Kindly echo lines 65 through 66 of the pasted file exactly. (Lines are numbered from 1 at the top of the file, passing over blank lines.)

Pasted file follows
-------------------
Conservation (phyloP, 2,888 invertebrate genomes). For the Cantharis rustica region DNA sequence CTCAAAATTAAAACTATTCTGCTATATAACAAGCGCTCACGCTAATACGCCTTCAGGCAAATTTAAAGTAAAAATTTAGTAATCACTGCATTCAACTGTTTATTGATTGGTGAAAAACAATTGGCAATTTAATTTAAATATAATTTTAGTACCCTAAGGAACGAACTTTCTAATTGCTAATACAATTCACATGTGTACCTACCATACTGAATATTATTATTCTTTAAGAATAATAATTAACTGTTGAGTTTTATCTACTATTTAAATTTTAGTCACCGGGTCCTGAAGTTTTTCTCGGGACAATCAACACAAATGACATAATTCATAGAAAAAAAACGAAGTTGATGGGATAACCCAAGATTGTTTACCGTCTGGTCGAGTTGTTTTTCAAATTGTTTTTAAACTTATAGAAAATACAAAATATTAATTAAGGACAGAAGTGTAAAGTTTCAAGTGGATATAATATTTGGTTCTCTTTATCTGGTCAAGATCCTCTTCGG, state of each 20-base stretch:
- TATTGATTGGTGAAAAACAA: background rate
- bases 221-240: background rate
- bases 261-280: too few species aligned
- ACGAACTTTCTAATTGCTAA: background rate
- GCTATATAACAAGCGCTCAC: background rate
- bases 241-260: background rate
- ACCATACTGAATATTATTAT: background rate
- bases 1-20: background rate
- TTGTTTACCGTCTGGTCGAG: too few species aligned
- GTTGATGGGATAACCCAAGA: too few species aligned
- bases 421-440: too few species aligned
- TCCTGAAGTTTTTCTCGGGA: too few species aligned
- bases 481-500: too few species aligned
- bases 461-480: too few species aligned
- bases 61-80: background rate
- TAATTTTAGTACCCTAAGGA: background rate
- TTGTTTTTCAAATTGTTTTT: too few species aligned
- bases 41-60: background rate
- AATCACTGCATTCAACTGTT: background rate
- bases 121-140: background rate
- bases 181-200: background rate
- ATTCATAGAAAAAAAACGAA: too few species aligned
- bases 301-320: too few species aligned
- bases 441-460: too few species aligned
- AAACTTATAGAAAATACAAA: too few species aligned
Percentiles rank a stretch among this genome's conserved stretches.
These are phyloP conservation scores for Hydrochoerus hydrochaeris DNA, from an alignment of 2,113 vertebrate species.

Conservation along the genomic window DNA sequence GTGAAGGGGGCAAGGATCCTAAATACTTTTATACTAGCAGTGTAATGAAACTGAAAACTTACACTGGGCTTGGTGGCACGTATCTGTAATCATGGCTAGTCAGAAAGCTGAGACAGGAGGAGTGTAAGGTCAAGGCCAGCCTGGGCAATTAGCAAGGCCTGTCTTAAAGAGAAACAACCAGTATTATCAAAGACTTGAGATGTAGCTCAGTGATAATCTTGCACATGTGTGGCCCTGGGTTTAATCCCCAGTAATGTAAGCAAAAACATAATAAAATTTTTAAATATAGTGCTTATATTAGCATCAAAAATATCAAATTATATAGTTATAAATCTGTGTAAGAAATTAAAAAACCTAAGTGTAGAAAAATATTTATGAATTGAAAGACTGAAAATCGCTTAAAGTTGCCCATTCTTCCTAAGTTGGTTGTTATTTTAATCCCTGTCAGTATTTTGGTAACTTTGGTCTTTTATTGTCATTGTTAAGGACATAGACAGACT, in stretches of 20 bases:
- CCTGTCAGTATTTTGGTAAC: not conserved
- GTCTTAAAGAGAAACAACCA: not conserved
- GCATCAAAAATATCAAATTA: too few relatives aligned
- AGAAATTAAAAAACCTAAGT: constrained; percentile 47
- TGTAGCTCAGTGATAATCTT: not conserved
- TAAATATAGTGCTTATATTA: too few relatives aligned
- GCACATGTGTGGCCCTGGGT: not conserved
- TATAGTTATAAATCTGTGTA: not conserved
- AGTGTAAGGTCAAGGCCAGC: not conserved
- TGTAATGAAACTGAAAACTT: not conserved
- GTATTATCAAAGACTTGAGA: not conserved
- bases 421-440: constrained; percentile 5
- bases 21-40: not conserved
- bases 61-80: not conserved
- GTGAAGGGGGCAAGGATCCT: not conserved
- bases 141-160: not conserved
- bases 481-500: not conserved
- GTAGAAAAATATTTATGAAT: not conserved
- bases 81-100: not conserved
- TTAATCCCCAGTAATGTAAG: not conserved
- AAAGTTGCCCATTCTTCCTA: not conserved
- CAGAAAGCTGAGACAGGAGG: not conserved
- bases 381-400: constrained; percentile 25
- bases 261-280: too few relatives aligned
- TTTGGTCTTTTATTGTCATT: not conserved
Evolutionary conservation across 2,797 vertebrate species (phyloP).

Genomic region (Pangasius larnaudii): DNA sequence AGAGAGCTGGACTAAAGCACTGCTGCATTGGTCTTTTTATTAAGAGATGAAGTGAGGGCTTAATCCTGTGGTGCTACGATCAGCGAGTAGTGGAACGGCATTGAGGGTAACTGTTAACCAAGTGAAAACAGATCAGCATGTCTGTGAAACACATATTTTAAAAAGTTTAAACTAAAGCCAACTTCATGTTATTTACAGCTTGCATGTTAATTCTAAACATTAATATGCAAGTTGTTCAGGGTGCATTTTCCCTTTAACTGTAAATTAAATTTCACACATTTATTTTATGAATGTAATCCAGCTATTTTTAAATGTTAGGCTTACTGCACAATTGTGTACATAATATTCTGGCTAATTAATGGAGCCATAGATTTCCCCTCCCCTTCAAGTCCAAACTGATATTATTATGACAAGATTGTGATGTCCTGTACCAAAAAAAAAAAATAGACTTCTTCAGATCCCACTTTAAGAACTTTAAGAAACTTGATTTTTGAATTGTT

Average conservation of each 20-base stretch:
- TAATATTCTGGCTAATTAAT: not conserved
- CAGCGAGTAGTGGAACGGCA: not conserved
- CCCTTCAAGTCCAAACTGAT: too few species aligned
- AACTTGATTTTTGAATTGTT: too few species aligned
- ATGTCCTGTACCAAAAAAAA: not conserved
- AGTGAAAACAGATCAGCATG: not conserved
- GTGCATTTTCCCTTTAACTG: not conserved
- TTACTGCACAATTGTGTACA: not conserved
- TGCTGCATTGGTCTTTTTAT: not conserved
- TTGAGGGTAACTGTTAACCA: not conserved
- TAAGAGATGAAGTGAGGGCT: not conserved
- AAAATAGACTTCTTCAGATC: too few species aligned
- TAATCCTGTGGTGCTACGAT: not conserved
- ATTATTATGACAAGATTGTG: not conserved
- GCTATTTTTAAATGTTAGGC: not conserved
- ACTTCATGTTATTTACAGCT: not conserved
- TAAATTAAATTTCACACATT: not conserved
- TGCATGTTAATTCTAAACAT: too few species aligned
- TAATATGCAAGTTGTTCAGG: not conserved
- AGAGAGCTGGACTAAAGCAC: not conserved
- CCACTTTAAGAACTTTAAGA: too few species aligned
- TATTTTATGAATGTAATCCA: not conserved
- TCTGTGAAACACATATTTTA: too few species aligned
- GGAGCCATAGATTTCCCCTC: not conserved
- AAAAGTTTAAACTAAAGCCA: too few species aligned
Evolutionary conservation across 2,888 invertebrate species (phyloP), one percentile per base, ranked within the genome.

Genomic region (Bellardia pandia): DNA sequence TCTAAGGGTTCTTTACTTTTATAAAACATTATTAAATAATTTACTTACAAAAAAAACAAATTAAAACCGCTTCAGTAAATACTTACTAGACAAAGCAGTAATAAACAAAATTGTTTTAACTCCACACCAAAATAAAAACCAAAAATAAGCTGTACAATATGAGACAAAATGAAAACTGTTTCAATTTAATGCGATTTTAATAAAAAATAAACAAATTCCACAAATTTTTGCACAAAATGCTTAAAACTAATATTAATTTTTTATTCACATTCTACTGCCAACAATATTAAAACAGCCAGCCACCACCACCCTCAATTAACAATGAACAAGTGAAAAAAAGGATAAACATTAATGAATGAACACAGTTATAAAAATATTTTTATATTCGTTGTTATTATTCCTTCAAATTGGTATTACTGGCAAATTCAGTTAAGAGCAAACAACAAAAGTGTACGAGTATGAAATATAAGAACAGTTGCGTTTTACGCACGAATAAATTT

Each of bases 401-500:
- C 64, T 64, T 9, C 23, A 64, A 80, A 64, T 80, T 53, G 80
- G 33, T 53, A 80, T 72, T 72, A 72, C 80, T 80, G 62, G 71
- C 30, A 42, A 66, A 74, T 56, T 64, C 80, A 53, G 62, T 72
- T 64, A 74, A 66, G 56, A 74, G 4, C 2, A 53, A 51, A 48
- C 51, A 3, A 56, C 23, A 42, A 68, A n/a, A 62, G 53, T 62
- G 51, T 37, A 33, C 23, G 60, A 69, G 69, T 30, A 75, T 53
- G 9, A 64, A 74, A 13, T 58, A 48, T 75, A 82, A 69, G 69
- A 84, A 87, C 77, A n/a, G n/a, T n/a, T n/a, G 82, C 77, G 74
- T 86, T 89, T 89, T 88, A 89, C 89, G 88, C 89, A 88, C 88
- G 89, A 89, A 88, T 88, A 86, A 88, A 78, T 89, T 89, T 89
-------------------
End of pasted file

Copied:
- TTACTGCACAATTGTGTACA: not conserved
- TGCTGCATTGGTCTTTTTAT: not conserved